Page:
This holiday was a little different, as it started from home. With no train to catch there was no pressure to leave early and we didn’t set off until 11:15. The forecast was gale force winds and heavy rain, and we may have postponed the start by a day had we not booked tonight’s stay in advance – the only advance booking of the entire holiday. It was dry when we left, but the leaden skies and low mist threatened worse to come. Halfway to Llanberis, Christine remembered about her bike lock so had to turn back, then in the village she had to exchange her spare shoes for a different size.
At last we were off again into the headwind over the Llanberis pass, the highest altitude we’d attain on this trip. The rain started as we neared the summit, where we paused to don the waterproofs we were destined to wear all the way to Bala. At the junction we felt the full force of the gale as we turned right for Beddgelert. Caffi Gwynant provided a short respite as well as excellent coffee and cake, then we battled through sodden Beddgelert and later turned off through Llanfrothen and Rhyd.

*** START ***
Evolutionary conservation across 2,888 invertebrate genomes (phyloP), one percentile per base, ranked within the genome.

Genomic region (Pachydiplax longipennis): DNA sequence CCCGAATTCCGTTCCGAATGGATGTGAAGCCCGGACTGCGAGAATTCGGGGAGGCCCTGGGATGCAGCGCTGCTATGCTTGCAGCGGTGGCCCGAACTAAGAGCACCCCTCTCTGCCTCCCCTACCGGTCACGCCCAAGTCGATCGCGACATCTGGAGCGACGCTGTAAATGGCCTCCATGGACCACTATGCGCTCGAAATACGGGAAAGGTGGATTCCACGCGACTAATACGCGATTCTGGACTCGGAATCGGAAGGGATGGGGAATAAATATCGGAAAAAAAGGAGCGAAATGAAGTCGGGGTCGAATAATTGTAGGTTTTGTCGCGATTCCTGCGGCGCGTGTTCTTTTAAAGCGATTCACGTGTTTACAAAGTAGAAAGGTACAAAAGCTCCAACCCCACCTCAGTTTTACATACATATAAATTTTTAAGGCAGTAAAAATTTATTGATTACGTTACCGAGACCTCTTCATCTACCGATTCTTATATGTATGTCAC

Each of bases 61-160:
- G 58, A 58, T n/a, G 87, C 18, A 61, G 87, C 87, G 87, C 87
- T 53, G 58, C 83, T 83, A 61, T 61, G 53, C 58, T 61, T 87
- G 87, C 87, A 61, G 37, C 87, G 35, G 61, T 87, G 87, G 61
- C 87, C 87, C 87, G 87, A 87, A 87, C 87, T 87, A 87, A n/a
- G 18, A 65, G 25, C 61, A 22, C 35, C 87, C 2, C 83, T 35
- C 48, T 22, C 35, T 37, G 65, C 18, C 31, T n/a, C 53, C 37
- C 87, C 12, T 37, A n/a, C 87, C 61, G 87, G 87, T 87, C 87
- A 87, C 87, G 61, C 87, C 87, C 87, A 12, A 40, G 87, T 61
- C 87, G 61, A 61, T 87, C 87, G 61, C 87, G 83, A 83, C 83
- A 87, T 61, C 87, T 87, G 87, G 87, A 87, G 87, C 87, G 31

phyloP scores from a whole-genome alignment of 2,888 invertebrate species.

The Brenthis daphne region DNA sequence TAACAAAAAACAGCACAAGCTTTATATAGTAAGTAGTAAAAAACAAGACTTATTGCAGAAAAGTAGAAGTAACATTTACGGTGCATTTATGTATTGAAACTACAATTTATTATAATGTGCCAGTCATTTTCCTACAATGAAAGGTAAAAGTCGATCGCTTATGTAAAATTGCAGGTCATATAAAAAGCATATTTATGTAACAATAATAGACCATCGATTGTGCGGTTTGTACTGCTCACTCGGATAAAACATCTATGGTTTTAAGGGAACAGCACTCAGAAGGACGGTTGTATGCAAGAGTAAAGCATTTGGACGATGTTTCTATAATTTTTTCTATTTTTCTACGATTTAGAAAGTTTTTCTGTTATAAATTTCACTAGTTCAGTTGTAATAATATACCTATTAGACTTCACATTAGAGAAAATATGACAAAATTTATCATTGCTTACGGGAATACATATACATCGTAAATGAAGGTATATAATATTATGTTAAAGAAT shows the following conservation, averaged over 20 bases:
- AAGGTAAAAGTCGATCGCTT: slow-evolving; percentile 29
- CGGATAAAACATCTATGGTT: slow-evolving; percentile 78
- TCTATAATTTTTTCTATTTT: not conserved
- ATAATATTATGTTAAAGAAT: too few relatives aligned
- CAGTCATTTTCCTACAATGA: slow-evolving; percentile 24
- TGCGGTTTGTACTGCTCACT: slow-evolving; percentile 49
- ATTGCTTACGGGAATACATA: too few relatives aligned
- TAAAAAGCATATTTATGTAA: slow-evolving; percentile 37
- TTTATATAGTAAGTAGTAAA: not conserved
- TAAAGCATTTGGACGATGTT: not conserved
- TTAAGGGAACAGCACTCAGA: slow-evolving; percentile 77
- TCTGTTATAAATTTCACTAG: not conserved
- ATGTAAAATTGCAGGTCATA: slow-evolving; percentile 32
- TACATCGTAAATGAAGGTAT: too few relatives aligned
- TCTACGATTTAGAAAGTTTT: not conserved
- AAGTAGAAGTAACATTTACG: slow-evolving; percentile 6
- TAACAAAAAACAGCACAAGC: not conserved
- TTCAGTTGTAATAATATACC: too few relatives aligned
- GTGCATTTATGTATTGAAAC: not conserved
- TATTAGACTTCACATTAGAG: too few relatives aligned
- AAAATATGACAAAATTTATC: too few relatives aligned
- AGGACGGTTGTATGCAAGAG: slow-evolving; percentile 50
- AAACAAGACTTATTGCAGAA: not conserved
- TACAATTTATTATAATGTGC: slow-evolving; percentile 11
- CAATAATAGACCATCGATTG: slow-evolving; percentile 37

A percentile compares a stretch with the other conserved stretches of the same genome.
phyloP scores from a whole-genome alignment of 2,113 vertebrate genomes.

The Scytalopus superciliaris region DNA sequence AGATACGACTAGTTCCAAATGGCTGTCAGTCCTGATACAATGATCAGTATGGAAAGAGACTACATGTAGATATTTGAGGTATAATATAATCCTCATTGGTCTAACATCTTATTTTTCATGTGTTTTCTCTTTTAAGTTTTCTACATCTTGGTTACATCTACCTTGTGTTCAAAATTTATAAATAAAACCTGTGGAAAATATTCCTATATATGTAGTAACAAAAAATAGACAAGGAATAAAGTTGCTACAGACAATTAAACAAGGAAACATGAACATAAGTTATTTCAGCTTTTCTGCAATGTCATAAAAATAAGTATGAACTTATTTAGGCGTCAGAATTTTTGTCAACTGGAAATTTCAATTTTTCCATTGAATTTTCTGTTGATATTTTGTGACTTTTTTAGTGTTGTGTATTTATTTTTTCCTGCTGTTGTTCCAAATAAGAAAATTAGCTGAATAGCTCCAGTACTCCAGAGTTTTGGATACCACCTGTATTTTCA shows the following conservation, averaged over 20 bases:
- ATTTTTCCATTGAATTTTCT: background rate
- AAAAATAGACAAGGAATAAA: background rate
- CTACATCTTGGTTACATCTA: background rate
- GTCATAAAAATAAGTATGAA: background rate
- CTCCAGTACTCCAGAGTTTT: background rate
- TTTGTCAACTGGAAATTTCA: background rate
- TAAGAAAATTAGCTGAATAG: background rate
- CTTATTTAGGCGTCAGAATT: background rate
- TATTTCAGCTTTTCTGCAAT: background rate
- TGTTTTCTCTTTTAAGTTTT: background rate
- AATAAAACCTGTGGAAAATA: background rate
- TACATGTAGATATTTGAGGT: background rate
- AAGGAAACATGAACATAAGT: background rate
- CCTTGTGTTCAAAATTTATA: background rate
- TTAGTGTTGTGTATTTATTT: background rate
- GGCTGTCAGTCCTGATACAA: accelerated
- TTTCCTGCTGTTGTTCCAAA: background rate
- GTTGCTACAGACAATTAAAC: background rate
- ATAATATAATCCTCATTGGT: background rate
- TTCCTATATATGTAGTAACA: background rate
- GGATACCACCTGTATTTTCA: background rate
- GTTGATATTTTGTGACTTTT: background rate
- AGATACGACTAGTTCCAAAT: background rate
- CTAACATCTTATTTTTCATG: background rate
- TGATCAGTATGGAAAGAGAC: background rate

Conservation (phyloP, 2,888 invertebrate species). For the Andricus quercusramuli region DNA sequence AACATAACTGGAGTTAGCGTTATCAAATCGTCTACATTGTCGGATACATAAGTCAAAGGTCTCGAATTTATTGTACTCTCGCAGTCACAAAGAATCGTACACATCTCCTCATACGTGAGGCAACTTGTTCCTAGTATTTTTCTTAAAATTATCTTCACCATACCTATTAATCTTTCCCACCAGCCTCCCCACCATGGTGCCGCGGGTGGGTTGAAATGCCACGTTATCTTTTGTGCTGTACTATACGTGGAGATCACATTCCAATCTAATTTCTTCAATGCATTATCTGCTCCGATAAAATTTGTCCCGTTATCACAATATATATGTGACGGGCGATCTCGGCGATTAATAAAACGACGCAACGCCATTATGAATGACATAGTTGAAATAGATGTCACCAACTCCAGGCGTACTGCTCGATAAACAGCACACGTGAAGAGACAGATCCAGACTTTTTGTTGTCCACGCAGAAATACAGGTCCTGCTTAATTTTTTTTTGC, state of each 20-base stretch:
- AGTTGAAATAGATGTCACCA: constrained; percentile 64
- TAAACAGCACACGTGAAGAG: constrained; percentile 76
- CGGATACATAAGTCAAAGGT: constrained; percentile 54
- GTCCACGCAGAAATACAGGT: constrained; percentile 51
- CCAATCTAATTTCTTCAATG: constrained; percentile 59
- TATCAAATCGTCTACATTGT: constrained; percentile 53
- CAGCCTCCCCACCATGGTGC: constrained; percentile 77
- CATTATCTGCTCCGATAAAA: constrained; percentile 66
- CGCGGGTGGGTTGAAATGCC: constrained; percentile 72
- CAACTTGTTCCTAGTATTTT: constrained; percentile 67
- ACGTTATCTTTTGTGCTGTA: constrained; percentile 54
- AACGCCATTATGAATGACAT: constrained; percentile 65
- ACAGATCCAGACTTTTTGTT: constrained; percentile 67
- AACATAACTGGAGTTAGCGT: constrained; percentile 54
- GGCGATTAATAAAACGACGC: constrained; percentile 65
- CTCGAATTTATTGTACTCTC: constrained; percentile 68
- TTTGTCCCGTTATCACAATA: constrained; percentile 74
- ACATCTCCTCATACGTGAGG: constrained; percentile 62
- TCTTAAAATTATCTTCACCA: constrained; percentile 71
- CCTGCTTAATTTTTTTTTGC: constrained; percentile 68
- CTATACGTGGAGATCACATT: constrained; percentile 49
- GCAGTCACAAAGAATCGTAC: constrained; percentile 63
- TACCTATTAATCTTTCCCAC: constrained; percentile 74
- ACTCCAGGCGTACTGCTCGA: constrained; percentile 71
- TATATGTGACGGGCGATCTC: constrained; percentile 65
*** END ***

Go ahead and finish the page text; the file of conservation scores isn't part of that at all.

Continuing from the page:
Christine was worried she’d be unable to make it to Bala in these conditions but I was keen to keep to the schedule since we’d already paid for the accommodation. Llan Ffestiniog was the last possibility for an overnight stay before Bala, still 17 miles away. It looked rather grim in the rain with only a dismal hotel offering accommodation so we pressed on, reaching the town at 18:30. We booked in at the Backpackers, showered and put our wet clothing in the drying room. We ventured out into the wet again for food from the Spar, then cooked and ate.
We’ve stayed at Bala Backpackers before, and can highly recommend it. Tonight we were the only hostellers, and Stella, the owner, told us she’d married a customer two months ago, a kayaker from Luton who’d stayed there in October and has since moved up. He’ll certainly find the water wilder than in Luton.